Our construction debt collection inquiries spiked between October to early December.

This has caused us to reflect on the most common failings in debt collection by construction businesses in 2014. Here they are.

The third most common failing was… failing to give a payment schedule under the Building and Construction Industry Payments Act (“BCIPA”) within 10 business days of receiving a properly given payment claim.

You must give a payment schedule stating the amount (if any) you will pay and the reasons why you should not have to pay the full amount claimed. Otherwise you may have no effective right to defend a summary judgement application!

The second most common failing was… issuing invoices without a “reference date” under the BCIPA or the construction contract. An invoice is not a payment claim unless (amongst other things) it is issued from a “reference date”. The reference date may be stated under the construction contract, usually the payment stages. Otherwise, BCIPA states that the reference date is the last day of each month.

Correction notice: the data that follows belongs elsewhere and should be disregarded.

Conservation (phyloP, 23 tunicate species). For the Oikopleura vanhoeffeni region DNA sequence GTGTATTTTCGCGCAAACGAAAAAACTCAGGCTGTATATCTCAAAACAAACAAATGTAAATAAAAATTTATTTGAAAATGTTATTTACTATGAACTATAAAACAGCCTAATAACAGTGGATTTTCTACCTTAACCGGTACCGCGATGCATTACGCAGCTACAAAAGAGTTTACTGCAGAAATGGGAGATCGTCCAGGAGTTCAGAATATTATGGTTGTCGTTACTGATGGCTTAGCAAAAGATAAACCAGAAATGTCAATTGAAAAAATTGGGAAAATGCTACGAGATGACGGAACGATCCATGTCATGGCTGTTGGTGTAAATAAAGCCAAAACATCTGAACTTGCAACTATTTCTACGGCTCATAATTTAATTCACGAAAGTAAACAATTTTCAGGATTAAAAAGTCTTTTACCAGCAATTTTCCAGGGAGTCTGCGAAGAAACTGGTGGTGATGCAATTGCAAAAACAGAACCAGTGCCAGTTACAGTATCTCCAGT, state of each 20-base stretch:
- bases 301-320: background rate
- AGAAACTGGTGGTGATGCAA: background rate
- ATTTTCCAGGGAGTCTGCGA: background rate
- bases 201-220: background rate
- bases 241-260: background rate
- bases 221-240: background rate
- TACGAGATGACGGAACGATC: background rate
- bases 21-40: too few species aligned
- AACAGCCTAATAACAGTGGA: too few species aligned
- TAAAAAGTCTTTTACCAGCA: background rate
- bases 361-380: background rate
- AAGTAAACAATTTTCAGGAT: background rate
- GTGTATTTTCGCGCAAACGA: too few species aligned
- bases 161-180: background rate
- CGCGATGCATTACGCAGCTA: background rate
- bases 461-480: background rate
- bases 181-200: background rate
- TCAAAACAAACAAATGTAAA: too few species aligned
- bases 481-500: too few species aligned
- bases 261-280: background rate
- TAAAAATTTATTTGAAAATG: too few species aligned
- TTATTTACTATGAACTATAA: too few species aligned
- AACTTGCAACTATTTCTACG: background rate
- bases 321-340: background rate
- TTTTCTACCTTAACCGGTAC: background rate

Beware issuing multiple invoices in a month, as only one may qualify as a payment claim! The most common failing was… giving invoices only by email.

An invoice is usually not a payment claim unless (amongst other things) it is given to the debtor by a method permitted by the construction contract or by BCIPA. Many construction contracts do not recognise delivery by email. Neither does BCIPA. Play it safe and also send your payment claim by a second method, such as by post.

Everyone connected with the construction industry knows that cash flow has to be managed closely, especially at this time of year.

Construction business owners that want to improve cash flow will make it a priority in early 2015 to align their invoicing systems with BCIPA. Call us and we can show you how. We can also meet with your accounts manager or accounts team and train them, so you have peace of mind that your accounts department is effectively managing your accounts receivable and payable.